Friday, August 16, 2013

Some Simple Math Suggests that Increasing Bond Yields Have Reduced the Fair Value of Stocks by 30%

With bond yields spiking to 2 year highs thanks to mass selling by foreign investors (and I'm sure plenty of US ones as well) a simple exercise in terms of what higher yields do to equity valuations is probably in order.  Check out Brett Arends' very interesting piece in which simple math suggests that fair value for the stock market has just been reduced by 30%.  And if yields normalize to their long term level of 4.5%, fair value will be reduced by 50%:

Imagine a share of stock that will pay you $100 in dividends every year for the next, say, 100 years. How much is that worth in today's money? How much would you pay for that stock? To know the value, you have to apply a relevant "discount rate" — in layman's terms, and with some oversimplification, you have to know what interest rate you could get on the money if you didn't buy the stock.

In May, you knew you could earn 1.6% a year, at least for the next 10 years, if you left your money in ten-year Treasury notes. Applying a 1.6% discount rate to our stream of $100 dividends produces a value of $4,972. In other words, that's how much that theoretical stock would be worth, in today's money, if we use a discount rate of 1.6%.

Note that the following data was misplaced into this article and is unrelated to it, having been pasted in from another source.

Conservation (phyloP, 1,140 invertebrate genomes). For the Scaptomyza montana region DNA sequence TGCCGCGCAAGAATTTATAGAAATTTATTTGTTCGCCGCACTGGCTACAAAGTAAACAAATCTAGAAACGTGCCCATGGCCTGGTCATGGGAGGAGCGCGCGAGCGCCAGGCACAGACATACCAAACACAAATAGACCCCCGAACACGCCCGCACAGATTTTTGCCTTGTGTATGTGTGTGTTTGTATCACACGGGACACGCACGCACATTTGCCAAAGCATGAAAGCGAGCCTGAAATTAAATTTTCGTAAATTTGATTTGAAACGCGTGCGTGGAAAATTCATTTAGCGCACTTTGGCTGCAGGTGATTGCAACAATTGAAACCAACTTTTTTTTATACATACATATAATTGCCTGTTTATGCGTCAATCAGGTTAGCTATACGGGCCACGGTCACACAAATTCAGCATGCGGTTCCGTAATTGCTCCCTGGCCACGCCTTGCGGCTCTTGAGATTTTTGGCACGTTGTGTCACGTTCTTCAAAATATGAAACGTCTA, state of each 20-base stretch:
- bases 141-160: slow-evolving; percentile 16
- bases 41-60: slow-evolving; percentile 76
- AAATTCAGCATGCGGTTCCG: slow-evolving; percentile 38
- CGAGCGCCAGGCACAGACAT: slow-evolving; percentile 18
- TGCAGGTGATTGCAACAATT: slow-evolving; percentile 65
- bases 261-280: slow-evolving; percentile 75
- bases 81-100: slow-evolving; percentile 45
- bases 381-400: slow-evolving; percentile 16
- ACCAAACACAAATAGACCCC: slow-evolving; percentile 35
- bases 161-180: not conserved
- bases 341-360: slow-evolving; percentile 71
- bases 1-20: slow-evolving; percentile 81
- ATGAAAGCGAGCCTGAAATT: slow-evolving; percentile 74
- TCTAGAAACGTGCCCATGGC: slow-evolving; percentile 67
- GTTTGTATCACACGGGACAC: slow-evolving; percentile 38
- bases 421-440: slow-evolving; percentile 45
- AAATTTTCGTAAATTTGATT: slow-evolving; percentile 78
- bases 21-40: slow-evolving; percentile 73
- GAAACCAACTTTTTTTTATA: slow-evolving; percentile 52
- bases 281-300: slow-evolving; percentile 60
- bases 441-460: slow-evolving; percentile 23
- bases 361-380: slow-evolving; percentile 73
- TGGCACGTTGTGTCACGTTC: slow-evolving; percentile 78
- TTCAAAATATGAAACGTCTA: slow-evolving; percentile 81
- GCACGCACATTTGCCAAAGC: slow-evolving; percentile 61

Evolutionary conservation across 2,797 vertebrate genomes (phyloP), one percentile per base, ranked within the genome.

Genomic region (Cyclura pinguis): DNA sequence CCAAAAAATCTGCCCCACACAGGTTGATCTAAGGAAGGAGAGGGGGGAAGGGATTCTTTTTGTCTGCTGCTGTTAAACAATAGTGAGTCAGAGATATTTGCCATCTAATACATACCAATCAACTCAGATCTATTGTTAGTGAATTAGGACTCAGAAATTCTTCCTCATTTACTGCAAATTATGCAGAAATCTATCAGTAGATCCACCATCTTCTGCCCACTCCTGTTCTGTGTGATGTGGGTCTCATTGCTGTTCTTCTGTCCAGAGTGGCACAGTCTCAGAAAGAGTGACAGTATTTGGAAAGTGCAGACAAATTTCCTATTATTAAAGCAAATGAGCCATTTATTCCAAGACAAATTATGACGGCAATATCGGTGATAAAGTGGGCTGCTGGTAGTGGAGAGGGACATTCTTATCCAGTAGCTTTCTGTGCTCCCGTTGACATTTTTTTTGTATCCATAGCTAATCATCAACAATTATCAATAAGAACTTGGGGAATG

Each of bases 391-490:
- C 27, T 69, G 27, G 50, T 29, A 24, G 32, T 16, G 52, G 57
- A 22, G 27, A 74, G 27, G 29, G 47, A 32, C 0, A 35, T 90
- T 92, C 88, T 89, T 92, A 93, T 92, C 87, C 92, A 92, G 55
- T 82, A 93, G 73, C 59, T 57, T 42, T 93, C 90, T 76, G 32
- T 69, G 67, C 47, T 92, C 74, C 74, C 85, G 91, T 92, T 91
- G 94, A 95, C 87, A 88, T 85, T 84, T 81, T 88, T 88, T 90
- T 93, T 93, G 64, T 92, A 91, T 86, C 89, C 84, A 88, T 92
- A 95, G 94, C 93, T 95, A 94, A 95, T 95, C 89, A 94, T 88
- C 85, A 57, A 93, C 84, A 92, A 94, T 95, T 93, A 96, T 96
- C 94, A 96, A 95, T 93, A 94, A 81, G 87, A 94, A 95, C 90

Hike that discount rate to 2.7% — the interest rate on the Treasury note today — and that value collapses by nearly a third, to $3,445. Hike the discount rate to 4.5% — a normal rate on the Treasury — and the value halves to $2,240.

To put this in very simple logic: The Federal Reserve has been suppressing interest-rates to boost the economy. That suppression artificially hiked the value of the stock market, by a simple mathematical equation. Now that suppression is coming to an end, interest rates can be expected to rise. That rise ought — again, by a simple mathematical equation — to reduce the value of the stock market. Dramatically.

You can play with the numbers. I've applied different discount rates, adding in an 'equity risk premium' for the extra return stock-market investors want to earn above risk-free Treasury bonds. I've assumed the stream of dividends will grow year after year. None of that changes the direction of the math. (Indeed, if we assume dividends will rise over time, which seems reasonable, the math gets even worse — higher interest rates reduce the valuations by even greater amounts). Taking the ten-year Treasury rate from May's 1.6% to a "normal" 4.5% adds about three percentage points to the discount rate. Mathematically, that can slash the valuation of the stock market by 30% to 50% under basic financial calculations.

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